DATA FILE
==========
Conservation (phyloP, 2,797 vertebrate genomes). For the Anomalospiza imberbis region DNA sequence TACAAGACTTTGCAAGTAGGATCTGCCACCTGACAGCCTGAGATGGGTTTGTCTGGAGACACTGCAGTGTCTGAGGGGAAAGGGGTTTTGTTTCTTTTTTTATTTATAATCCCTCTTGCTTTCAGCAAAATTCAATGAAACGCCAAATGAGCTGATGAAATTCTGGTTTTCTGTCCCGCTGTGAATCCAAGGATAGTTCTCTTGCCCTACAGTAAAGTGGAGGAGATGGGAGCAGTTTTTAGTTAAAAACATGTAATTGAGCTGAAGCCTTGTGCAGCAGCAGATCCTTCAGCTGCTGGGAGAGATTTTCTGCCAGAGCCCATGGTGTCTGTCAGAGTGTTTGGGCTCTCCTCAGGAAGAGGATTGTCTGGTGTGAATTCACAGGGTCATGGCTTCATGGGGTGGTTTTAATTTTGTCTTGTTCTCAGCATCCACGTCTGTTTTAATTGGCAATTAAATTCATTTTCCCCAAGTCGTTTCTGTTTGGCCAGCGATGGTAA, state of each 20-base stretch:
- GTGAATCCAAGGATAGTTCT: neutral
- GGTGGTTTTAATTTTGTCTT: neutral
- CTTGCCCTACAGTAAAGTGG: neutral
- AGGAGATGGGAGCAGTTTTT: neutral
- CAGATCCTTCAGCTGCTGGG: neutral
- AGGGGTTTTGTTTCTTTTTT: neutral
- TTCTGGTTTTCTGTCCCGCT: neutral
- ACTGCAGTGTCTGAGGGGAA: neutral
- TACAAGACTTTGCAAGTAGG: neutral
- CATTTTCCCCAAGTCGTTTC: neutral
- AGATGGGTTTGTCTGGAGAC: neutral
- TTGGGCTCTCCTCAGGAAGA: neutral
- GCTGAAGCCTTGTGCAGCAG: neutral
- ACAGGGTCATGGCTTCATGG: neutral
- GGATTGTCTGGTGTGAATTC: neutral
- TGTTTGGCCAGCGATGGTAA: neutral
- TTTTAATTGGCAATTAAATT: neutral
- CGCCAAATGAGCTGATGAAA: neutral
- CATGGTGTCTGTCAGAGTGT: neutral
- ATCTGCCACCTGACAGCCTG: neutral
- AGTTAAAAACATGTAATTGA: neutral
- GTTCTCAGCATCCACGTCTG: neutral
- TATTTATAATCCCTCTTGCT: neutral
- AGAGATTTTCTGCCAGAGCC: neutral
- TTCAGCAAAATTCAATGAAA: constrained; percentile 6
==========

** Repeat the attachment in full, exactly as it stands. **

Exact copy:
Conservation (phyloP, 2,797 vertebrate genomes). For the Anomalospiza imberbis region DNA sequence TACAAGACTTTGCAAGTAGGATCTGCCACCTGACAGCCTGAGATGGGTTTGTCTGGAGACACTGCAGTGTCTGAGGGGAAAGGGGTTTTGTTTCTTTTTTTATTTATAATCCCTCTTGCTTTCAGCAAAATTCAATGAAACGCCAAATGAGCTGATGAAATTCTGGTTTTCTGTCCCGCTGTGAATCCAAGGATAGTTCTCTTGCCCTACAGTAAAGTGGAGGAGATGGGAGCAGTTTTTAGTTAAAAACATGTAATTGAGCTGAAGCCTTGTGCAGCAGCAGATCCTTCAGCTGCTGGGAGAGATTTTCTGCCAGAGCCCATGGTGTCTGTCAGAGTGTTTGGGCTCTCCTCAGGAAGAGGATTGTCTGGTGTGAATTCACAGGGTCATGGCTTCATGGGGTGGTTTTAATTTTGTCTTGTTCTCAGCATCCACGTCTGTTTTAATTGGCAATTAAATTCATTTTCCCCAAGTCGTTTCTGTTTGGCCAGCGATGGTAA, state of each 20-base stretch:
- GTGAATCCAAGGATAGTTCT: neutral
- GGTGGTTTTAATTTTGTCTT: neutral
- CTTGCCCTACAGTAAAGTGG: neutral
- AGGAGATGGGAGCAGTTTTT: neutral
- CAGATCCTTCAGCTGCTGGG: neutral
- AGGGGTTTTGTTTCTTTTTT: neutral
- TTCTGGTTTTCTGTCCCGCT: neutral
- ACTGCAGTGTCTGAGGGGAA: neutral
- TACAAGACTTTGCAAGTAGG: neutral
- CATTTTCCCCAAGTCGTTTC: neutral
- AGATGGGTTTGTCTGGAGAC: neutral
- TTGGGCTCTCCTCAGGAAGA: neutral
- GCTGAAGCCTTGTGCAGCAG: neutral
- ACAGGGTCATGGCTTCATGG: neutral
- GGATTGTCTGGTGTGAATTC: neutral
- TGTTTGGCCAGCGATGGTAA: neutral
- TTTTAATTGGCAATTAAATT: neutral
- CGCCAAATGAGCTGATGAAA: neutral
- CATGGTGTCTGTCAGAGTGT: neutral
- ATCTGCCACCTGACAGCCTG: neutral
- AGTTAAAAACATGTAATTGA: neutral
- GTTCTCAGCATCCACGTCTG: neutral
- TATTTATAATCCCTCTTGCT: neutral
- AGAGATTTTCTGCCAGAGCC: neutral
- TTCAGCAAAATTCAATGAAA: constrained; percentile 6